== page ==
Building a Craft CMS Installer

Scott's Photo by Scott Wakefield


Manually downloading and installing Craft CMS

You know the drill: You open your browser, visit craftcms.com, click the download button, accept the licence terms and click download. Then you extract the zip file in your downloads folder and move everything into your project folder. 

At this point, you’ll most likely configure general settings and the database connection via the config files; you might even want to restructure the default Craft directory structure to match your other projects.

Simple, right? I guess so. But we felt it could be easier still. We wanted to try and reduce those 7 steps into 1.

Where to start?

Before we started writing any code we wanted to decide on the installation process that would provide the least friction when starting a new project with Craft CMS. 

During this process we decided to expand the installer so that we could start a new Craft project and include our project bootstrap code – Kickoff – at the same time. This would mean all of our default Gulp tasks, meta files etc. would be included by default, saving time. 

We wanted our install process to be as easy as typing the following into our terminal window:

kickoff new craft

We now had to make it work.

Fortunately, having used Laravel on a lot of client projects, we had utilised the Laravel Installer – a simple Symfony console app, written in PHP. We send hours a day writing PHP scripts, so using it to build our installer would be very much in our comfort zone.

Writing the code

We got the basics of the console command code together by referencing the Symfony Console component docs

Once the foundation was in place we established that the general tasks of the installer would be:

  1. Download the latest version of Craft CMS as a zip file.
  2. Extract the contents to a temporary location
  3. Clean up the downloaded zip file
  4. Run Craft CMS specific installation tasks

It was immediately clear that the first 3 steps could work for multiple platforms/frameworks, so we created an abstract class that handled these tasks and could be easily extended to allow us to support the installation of other platforms in the future.

The basic signature of our base installer class looks like this:

<?php
abstract class Installer
{
    protected function download() { //... }   
    protected function extract() { //... }
    protected function cleanUp() { //... }
    abstract protected function process();
    public function install()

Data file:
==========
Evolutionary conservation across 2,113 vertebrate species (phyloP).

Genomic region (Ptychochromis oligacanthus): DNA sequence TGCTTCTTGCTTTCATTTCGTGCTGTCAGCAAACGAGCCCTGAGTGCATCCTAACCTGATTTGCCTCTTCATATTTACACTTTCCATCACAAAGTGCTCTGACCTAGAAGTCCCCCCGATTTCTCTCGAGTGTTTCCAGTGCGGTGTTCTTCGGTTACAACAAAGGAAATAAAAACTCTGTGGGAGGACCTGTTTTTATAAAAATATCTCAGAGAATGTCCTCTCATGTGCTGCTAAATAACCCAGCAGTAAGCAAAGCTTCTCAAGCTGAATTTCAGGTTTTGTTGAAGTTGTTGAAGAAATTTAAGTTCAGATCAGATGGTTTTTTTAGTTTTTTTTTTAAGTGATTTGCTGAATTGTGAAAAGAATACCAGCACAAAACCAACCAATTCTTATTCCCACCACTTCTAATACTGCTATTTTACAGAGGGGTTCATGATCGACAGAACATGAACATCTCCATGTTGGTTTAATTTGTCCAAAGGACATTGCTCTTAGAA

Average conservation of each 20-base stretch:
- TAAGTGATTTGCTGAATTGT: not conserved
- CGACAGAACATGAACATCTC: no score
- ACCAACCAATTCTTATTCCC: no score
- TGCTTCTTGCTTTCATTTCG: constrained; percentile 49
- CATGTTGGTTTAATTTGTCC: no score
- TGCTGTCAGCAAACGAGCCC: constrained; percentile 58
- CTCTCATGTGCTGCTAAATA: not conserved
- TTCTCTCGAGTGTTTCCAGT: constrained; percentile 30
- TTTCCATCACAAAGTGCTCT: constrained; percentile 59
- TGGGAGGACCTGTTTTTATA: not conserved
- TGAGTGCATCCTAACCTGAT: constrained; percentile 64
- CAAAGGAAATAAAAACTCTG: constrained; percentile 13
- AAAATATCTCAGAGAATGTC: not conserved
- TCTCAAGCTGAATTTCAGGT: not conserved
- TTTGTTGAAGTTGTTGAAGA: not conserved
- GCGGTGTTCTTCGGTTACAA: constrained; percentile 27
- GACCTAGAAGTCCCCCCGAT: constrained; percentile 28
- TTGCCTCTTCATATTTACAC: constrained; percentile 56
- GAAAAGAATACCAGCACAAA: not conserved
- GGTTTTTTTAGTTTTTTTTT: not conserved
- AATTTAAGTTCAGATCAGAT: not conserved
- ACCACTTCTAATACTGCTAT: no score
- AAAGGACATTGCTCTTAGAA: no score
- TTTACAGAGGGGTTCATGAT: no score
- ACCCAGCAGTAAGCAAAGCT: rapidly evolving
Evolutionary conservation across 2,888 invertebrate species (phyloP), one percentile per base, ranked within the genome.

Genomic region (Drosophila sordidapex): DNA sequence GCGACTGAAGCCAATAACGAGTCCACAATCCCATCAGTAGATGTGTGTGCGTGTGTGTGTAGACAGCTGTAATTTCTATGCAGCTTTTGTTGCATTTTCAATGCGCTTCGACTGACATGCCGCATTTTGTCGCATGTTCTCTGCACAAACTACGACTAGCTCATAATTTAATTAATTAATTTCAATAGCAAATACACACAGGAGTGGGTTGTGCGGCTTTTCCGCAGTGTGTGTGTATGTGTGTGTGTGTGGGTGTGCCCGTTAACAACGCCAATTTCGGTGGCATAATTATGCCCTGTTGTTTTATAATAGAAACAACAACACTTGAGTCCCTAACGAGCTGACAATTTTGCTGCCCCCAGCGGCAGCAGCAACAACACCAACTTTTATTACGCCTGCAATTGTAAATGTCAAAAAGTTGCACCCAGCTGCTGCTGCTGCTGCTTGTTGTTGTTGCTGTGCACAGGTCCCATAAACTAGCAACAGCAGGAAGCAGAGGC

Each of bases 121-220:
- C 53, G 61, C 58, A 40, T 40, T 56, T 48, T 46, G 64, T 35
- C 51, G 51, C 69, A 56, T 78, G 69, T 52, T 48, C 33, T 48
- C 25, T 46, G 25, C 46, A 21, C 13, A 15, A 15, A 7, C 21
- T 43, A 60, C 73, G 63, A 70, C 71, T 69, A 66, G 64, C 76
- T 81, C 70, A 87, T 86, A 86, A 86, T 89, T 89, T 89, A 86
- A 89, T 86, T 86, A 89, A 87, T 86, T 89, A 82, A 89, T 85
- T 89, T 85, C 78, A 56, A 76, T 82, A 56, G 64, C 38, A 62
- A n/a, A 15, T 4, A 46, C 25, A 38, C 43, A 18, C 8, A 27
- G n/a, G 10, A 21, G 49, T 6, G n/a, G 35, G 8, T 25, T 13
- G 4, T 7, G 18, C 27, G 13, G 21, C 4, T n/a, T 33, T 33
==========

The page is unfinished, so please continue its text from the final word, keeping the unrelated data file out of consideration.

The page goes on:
{
        $this->download()->extract()->cleanUp()->process();
    }
}

With the completed class in in place we'd just need to make sure our framework specific installers provided their own process() function that is responsible for running the commands needed to configure that particular framework.

Next, in order to get Craft and Kickoff working together we had to create commands that would:

  1. Update the default Craft directory structure
  2. Update index.php so Craft knows where the directories have moved to
  3. Download and configure PHPDotEnv
  4. Update database configuration file to use values in our .env file

This was as relatively simple, as we were able to just use basic bash commands via the Symfony Process component. Take a look at the Craft CMS installer code to see exactly what bash commands we ended up using.

Installing Craft CMS in less than a minute

Keeping it clean

While we initially built the installer to make our own projects a little easier to start, we wanted to provide a way for others to use it too. 

By default our installer sets up Craft CMS the way we like it, but that’s not to say everyone else structures their projects the same way.

We’re working towards making the installer configurable, but until that’s ready we’ve added a ‘clean’ option. Running kickoff new craft --clean will download the latest version of Craft and extract it to your current directory with no additional changes - just as it would be if you downloaded directly from craftcms.com.

Has it been useful?

Sure! This was a fun little project for us and while it's still a very basic tool it has already saved us time and allowed us to cut out some repetitive tasks.

We're sure once it's configurable you'll find it much more useful too, so be sure to keep an eye on our progress by watching the repo on GitHub.

Try it for yourself

You can find the full source code and usage instructions for our Craft CMS Installer on Github. 

We'd love to hear any feedback you might have!

We also encourage you to take a look at any repetitive tasks in your workflow and see if you can find a way to make them easier to complete - or better still; automate them entirely.


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